Communities of occasional users can provide meaningful information and act far faster when the right system is put in place. These communities are made up of the knowledge experts and are the operational specialists. These are the trusted vendors that are part of your extended organization.
The occasional users will thrive when you provide a personalized experience that only gives them what they need. The result will be subject matter experts and frontline workers contributing key information directly that allows you to fully understand the organization and manage effectively.
But for a community to be trusted, the information pathway must be secure. And of course, information must be easy to contribute and retrieve to encourage broad groups to contribute easily without any friction. Automation must drive action to keep a diverse community operating as a unit.
The whole system must seamlessly connect your communities to the information foundation you are building. By integrating information directly, you can reduce effort and errors in translating or reentering data. This also allows you to trigger immediate responses automatically to mitigate risk and drive action with ease, as no time is lost with information immediately available in your core system.
With the right technology at the center, risk managers, business continuity managers, and IT managers are reaping the benefits of extending access to key information to various communities that contribute and share information to better manage risk in a completely secure way. And by building on the central information foundation, each community can interact across communities when it makes sense.
Communities that are important to a risk manager can come in many forms, and constituents may be part of multiple communities at once:
- Vendors who are looking to achieve or maintain trusted vendor status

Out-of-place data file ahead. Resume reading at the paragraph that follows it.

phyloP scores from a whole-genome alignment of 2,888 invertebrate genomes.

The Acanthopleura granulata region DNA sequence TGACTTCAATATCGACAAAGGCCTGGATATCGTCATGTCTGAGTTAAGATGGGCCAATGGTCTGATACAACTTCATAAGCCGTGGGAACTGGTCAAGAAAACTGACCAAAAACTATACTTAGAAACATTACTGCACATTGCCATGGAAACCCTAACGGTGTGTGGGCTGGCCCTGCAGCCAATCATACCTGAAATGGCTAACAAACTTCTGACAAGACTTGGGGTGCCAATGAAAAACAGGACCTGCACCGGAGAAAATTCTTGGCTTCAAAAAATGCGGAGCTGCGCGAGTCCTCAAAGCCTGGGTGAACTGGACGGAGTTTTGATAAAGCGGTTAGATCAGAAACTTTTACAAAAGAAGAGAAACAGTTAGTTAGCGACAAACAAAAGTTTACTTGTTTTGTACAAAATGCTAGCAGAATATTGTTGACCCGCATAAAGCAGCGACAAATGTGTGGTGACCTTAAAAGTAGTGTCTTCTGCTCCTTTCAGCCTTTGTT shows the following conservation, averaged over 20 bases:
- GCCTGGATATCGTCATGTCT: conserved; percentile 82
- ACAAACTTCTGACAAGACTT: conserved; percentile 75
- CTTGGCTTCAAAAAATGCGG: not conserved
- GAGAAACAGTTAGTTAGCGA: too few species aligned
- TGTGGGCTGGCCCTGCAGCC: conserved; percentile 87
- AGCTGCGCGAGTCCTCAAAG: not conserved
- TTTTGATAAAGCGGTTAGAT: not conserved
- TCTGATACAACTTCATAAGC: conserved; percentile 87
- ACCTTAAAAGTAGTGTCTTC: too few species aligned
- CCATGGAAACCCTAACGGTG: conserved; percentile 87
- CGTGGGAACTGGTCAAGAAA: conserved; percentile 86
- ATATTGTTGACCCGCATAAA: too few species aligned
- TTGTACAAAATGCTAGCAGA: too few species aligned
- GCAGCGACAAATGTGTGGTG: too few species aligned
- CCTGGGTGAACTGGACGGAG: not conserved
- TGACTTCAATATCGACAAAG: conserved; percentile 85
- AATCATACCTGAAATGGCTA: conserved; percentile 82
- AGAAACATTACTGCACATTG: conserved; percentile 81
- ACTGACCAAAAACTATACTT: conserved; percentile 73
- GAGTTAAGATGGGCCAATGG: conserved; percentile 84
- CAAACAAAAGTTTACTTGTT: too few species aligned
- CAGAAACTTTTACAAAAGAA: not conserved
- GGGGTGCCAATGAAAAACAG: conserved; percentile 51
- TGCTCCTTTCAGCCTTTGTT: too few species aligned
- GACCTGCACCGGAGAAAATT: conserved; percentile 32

- IT disaster recovery exercise participants
- Departmental business continuity plan users
- The entire enterprise who needs a way to share situational intelligence or receive alerts related to safety and security
- Executives and managers who need to approve program deliverables on a timely basis
A large banking customer has defined a community encompassing their vast IT organization as occasional users of the risk system targeted at participating in full-day IT recovery exercises. The community can contribute to plan building and submit issues or improvement suggestions and can even be assigned follow-up work so improvements are tracked and completed.
Another consumer financial services company has defined a community around policy adherence, allowing two-way communications through a simple application when policy managers need to communicate about specific findings. Data flows directly to the core risk system to trigger workflows and impact metrics.
A major retailer has established a vendor community as part of their third-party management program where vendors respond directly to security assessments and then stay engaged once they are approved. Engagement beyond the initial assessment includes receiving and electronic sign-off requests on adherence to changing policies, participation in business continuity exercises, and getting called to action during an incident to keep the companies operating successfully together. Because everything is integrated, important changes can be alerted to exactly who needs to know virtually immediately.
Establishing these communities meant configuring a portal to access controlled pieces of the risk system directly and integrating selected capabilities and building blocks to fit each group’s needs. Having the right system makes the process easy and creates an engaging experience so users contribute and receive information easily. The result for the risk manager is much greater insight and the ability to impact outcomes with more complete information. The alternative is going backwards and ignoring the importance and power of engaging communities directly.
Ready to learn more about how to engage your communities? Check out our Community Connector.